But, I also run this platform by myself and receive thousands of notifications per day. Therefore, I cannot vet every single entry. For example, I had retweeted an entry amongst many others on Friday, as I was running between meetings, that was criticised online. That person took his ad down immediately and I am sure has learnt from that for next time.
Upon coming out of my meeting and reading the tweets, I was concerned and published some of my own messages to ensure the community take responsibility and think of the effect that tweet will have on themselves and the entire OMB community before submitting.
I also shared that I am currently building a new website that includes a set of rules and tips we will stick to. As well as this, we have also created an OMBoard forum so we can quickly react to situations like this, even if I am not available.
We promote quick instinctive thinking and I never want to lose that core thought. However, as our platform grows more and more powerful, we have a responsibility to ensure that we are using that power in the right way, every single day as it enriches lives, builds careers and creates friendships. The work we do with Cybersmile, Creative Equals and many charities will show you that myself and our followers have the togetherness to make amazing things happen and I don't want a few examples to tarnish the amazing things that we have achieved.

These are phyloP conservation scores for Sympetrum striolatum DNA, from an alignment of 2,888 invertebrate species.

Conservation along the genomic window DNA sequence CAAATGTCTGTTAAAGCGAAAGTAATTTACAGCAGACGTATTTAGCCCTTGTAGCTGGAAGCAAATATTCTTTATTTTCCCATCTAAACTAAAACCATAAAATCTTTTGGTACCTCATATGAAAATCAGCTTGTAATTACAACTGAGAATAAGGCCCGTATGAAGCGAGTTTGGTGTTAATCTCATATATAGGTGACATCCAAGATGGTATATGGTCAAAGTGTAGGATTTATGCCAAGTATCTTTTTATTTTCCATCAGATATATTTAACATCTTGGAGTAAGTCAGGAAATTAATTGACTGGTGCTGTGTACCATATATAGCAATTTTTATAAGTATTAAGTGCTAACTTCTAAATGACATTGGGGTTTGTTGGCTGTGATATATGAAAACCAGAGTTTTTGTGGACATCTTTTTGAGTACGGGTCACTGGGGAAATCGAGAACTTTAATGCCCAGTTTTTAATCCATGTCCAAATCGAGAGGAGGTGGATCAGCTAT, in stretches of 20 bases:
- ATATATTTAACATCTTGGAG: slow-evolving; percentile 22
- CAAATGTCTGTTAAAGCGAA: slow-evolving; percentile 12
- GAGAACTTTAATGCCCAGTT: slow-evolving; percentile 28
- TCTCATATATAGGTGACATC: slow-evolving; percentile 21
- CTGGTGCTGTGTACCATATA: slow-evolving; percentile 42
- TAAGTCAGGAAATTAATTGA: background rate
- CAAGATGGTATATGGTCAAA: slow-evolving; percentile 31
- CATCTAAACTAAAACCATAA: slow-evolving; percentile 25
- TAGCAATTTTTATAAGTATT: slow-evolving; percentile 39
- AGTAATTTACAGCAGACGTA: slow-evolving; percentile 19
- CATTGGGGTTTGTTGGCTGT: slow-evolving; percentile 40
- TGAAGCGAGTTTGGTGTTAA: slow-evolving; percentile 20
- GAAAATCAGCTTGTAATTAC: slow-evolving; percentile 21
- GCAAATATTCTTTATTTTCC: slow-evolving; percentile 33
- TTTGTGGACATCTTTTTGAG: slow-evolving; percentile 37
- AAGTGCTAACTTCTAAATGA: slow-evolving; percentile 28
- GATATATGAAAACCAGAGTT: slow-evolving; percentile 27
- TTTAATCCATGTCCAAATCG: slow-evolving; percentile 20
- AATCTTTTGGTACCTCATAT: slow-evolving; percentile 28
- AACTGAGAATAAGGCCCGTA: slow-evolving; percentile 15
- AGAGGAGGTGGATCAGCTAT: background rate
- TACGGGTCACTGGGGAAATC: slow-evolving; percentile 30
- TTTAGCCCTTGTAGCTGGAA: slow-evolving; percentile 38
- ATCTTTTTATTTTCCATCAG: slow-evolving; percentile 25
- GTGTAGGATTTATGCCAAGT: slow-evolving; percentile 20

The construct of this platform with its time constraints and accessibility is the reason it is so unique, but we know we're not perfect. It will have its flaws and we are constantly trying to address that, listen and have a zero tolerance approach to derogatory work.
What I would ask of the people who saw this work in return is, not to screenshot and vilify that person or an entire community, but to let myself or them know directly that you find their work offensive.
I am certain that no one goes out of their way to offend, so let's not punish them for it. Talking together amicably will remove some of the animosity from both sides that I saw last week and we can work together to make change.
This work will then be taken down, people will learn and have the knowledge and experience to teach others the same. This will help to grow the community and have an even more positive influence than ever before.